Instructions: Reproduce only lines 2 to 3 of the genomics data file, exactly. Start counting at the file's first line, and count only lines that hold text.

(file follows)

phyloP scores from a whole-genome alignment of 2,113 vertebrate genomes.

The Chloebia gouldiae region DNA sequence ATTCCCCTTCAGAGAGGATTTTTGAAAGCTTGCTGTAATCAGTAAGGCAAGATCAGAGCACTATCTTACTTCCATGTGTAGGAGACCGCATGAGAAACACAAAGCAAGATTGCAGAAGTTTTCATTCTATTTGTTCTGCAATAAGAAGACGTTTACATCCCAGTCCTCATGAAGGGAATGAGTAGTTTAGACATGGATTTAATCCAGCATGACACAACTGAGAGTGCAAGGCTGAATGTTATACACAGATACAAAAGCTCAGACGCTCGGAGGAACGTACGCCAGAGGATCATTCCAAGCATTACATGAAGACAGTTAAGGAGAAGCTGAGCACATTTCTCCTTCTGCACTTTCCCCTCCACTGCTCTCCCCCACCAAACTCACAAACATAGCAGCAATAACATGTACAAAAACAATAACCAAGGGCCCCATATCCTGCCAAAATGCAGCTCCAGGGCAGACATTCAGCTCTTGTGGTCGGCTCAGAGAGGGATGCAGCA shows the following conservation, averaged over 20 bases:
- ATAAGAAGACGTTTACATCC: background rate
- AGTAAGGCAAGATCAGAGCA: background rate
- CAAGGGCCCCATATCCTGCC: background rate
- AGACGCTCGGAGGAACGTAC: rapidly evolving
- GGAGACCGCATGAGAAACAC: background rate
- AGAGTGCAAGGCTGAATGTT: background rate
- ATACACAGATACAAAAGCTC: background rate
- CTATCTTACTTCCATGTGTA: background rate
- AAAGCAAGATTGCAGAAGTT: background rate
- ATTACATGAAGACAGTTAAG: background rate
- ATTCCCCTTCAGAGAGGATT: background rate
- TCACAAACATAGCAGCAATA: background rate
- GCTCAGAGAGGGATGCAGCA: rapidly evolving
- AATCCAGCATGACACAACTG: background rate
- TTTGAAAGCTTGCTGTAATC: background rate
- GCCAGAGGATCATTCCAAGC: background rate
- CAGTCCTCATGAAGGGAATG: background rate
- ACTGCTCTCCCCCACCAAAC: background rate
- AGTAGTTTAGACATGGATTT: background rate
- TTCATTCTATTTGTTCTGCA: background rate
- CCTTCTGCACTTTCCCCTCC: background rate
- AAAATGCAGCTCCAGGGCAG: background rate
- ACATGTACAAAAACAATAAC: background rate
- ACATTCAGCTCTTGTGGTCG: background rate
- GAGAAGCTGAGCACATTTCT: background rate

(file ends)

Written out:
The Chloebia gouldiae region DNA sequence ATTCCCCTTCAGAGAGGATTTTTGAAAGCTTGCTGTAATCAGTAAGGCAAGATCAGAGCACTATCTTACTTCCATGTGTAGGAGACCGCATGAGAAACACAAAGCAAGATTGCAGAAGTTTTCATTCTATTTGTTCTGCAATAAGAAGACGTTTACATCCCAGTCCTCATGAAGGGAATGAGTAGTTTAGACATGGATTTAATCCAGCATGACACAACTGAGAGTGCAAGGCTGAATGTTATACACAGATACAAAAGCTCAGACGCTCGGAGGAACGTACGCCAGAGGATCATTCCAAGCATTACATGAAGACAGTTAAGGAGAAGCTGAGCACATTTCTCCTTCTGCACTTTCCCCTCCACTGCTCTCCCCCACCAAACTCACAAACATAGCAGCAATAACATGTACAAAAACAATAACCAAGGGCCCCATATCCTGCCAAAATGCAGCTCCAGGGCAGACATTCAGCTCTTGTGGTCGGCTCAGAGAGGGATGCAGCA shows the following conservation, averaged over 20 bases:
- ATAAGAAGACGTTTACATCC: background rate